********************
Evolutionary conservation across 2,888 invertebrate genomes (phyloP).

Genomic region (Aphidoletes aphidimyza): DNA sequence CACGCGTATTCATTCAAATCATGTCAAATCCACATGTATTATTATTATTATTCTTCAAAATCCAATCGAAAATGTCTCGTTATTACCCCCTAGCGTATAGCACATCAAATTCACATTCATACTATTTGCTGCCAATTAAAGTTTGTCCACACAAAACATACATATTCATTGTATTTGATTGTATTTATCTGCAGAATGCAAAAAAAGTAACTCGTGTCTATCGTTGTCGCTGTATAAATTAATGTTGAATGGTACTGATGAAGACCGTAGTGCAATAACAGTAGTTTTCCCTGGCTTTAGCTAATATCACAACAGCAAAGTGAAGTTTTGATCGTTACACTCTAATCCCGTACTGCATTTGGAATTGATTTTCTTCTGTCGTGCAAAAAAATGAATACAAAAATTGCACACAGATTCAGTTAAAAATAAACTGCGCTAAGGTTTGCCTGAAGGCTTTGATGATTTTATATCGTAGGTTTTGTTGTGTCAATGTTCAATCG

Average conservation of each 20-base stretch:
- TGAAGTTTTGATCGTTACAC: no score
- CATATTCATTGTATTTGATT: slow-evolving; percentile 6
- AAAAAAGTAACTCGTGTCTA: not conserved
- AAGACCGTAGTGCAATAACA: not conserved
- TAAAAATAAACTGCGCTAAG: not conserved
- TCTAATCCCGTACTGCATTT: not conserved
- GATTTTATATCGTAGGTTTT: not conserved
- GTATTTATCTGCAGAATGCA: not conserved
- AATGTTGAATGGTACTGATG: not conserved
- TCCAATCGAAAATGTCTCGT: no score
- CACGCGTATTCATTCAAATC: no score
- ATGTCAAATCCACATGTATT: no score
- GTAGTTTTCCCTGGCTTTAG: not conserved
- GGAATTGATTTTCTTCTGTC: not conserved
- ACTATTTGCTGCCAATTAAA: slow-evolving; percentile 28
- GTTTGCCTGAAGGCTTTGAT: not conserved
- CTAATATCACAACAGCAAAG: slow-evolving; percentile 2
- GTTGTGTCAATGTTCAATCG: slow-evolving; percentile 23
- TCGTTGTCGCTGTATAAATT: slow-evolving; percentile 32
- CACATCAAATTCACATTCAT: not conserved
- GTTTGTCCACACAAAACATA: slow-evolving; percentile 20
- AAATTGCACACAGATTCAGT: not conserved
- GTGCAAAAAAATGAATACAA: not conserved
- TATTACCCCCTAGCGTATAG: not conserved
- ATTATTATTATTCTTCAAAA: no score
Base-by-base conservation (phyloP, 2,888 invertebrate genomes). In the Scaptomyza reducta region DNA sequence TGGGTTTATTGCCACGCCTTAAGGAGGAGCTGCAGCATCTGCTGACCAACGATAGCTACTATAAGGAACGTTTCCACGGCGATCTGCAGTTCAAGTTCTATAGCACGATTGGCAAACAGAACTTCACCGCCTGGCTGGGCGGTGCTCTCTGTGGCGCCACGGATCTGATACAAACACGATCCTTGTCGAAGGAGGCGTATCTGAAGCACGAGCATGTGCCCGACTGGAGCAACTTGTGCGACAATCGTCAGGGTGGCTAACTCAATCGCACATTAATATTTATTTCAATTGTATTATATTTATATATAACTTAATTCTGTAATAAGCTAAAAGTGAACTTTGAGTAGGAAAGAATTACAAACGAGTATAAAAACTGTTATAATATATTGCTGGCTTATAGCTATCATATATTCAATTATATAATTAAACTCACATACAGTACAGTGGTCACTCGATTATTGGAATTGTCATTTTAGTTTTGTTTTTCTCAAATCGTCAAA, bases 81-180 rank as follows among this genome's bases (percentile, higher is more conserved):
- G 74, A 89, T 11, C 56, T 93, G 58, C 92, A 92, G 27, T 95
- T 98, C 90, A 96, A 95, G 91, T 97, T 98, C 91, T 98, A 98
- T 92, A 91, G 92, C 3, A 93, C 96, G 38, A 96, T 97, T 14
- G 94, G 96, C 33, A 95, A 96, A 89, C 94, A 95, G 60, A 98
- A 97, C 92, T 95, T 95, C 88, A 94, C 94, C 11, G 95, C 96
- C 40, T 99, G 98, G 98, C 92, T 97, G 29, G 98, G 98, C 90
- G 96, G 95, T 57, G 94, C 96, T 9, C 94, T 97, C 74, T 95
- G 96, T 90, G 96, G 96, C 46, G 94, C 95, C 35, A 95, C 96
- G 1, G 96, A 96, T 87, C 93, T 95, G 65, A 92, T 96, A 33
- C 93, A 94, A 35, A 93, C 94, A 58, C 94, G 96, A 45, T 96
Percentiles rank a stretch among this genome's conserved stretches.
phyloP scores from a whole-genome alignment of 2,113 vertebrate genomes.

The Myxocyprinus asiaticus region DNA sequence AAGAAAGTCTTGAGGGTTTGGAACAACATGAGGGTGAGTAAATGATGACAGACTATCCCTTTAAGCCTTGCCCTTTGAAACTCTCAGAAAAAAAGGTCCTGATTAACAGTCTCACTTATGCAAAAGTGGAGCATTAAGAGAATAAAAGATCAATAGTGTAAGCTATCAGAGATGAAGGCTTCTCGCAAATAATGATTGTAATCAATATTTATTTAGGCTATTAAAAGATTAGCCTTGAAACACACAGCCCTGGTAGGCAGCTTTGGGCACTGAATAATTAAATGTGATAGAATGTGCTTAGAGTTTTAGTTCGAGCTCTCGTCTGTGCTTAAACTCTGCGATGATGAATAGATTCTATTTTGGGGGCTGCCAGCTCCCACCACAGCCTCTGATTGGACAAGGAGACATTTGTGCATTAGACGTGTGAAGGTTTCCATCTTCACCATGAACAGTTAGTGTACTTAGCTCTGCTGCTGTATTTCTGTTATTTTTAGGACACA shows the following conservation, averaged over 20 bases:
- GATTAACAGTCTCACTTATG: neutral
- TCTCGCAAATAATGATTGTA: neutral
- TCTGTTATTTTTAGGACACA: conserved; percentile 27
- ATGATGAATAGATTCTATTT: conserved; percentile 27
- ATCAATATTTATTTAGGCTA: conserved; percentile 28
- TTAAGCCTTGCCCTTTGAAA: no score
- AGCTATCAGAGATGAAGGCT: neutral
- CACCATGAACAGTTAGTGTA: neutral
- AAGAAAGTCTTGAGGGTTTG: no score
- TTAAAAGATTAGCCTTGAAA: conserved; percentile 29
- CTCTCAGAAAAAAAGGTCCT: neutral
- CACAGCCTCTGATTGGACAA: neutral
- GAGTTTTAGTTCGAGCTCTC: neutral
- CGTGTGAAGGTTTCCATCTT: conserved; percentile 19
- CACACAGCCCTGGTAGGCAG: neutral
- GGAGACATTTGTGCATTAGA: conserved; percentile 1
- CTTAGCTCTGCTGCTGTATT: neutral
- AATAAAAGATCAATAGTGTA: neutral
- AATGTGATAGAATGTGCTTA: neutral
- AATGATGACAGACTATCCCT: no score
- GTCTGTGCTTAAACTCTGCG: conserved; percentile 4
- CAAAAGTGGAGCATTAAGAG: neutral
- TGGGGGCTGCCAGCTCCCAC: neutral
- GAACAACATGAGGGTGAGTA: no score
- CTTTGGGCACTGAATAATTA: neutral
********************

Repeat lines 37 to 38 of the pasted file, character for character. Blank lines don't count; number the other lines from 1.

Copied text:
- G 96, T 90, G 96, G 96, C 46, G 94, C 95, C 35, A 95, C 96
- G 1, G 96, A 96, T 87, C 93, T 95, G 65, A 92, T 96, A 33